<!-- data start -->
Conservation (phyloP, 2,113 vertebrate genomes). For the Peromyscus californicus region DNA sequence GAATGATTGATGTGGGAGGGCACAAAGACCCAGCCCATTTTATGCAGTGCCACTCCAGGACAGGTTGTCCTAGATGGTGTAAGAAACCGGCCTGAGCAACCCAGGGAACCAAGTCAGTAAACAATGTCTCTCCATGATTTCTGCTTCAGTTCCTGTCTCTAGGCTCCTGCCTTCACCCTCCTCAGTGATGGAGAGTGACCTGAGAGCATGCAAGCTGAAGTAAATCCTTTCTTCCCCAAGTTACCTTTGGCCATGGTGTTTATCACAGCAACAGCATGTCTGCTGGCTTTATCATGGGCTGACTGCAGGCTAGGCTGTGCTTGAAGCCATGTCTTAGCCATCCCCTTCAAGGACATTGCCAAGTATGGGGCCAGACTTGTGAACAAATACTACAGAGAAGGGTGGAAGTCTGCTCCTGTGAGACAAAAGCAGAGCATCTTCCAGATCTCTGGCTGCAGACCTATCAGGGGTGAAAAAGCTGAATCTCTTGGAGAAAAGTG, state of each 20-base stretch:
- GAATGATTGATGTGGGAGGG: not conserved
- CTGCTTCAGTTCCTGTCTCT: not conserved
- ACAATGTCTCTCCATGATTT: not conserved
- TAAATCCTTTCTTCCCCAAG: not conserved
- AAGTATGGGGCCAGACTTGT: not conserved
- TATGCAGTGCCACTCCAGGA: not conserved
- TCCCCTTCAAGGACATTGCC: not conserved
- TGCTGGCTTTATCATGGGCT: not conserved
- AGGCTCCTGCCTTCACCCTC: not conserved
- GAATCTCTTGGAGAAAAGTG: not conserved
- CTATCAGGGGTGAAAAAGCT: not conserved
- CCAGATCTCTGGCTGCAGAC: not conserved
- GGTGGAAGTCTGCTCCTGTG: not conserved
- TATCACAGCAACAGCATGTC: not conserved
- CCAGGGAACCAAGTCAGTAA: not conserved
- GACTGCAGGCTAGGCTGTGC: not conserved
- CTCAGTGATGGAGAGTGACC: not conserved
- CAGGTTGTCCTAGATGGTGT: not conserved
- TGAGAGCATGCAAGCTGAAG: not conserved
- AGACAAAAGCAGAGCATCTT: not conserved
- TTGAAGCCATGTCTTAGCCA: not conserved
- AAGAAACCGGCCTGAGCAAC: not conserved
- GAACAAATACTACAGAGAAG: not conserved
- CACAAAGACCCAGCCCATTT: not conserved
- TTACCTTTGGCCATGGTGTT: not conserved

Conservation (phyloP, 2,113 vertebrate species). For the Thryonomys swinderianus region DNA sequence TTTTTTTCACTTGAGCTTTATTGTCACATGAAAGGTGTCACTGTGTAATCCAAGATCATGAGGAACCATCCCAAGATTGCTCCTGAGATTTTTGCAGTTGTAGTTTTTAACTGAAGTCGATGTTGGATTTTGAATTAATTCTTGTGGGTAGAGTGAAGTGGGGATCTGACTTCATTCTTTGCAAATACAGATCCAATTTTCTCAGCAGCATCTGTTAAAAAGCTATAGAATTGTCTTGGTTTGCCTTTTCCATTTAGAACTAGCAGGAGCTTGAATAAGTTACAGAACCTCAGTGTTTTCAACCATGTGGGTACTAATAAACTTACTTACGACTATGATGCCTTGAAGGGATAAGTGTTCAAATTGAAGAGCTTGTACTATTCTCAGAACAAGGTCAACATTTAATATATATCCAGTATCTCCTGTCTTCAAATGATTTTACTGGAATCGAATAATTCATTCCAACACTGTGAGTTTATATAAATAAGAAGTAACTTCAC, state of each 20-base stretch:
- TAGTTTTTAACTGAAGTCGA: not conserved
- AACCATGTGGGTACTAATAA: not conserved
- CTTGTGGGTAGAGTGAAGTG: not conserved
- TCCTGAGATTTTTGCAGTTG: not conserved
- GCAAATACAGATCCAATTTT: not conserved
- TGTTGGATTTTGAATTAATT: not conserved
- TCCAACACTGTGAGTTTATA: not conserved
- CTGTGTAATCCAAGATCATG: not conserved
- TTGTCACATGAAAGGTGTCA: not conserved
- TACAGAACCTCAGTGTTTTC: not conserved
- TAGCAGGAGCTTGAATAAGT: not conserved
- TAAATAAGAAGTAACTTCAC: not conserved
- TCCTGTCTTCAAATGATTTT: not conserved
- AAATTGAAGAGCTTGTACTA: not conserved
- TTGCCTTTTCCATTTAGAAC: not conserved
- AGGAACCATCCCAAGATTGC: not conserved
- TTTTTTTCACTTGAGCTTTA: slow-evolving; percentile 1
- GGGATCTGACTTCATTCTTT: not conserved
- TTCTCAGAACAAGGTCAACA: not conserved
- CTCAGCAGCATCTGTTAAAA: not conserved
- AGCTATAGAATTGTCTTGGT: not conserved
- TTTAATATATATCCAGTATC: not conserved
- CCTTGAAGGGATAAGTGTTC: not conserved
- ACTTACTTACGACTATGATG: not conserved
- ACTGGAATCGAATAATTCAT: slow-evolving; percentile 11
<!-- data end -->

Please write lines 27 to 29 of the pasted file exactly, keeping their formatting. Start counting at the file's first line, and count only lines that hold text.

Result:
Conservation (phyloP, 2,113 vertebrate species). For the Thryonomys swinderianus region DNA sequence TTTTTTTCACTTGAGCTTTATTGTCACATGAAAGGTGTCACTGTGTAATCCAAGATCATGAGGAACCATCCCAAGATTGCTCCTGAGATTTTTGCAGTTGTAGTTTTTAACTGAAGTCGATGTTGGATTTTGAATTAATTCTTGTGGGTAGAGTGAAGTGGGGATCTGACTTCATTCTTTGCAAATACAGATCCAATTTTCTCAGCAGCATCTGTTAAAAAGCTATAGAATTGTCTTGGTTTGCCTTTTCCATTTAGAACTAGCAGGAGCTTGAATAAGTTACAGAACCTCAGTGTTTTCAACCATGTGGGTACTAATAAACTTACTTACGACTATGATGCCTTGAAGGGATAAGTGTTCAAATTGAAGAGCTTGTACTATTCTCAGAACAAGGTCAACATTTAATATATATCCAGTATCTCCTGTCTTCAAATGATTTTACTGGAATCGAATAATTCATTCCAACACTGTGAGTTTATATAAATAAGAAGTAACTTCAC, state of each 20-base stretch:
- TAGTTTTTAACTGAAGTCGA: not conserved
- AACCATGTGGGTACTAATAA: not conserved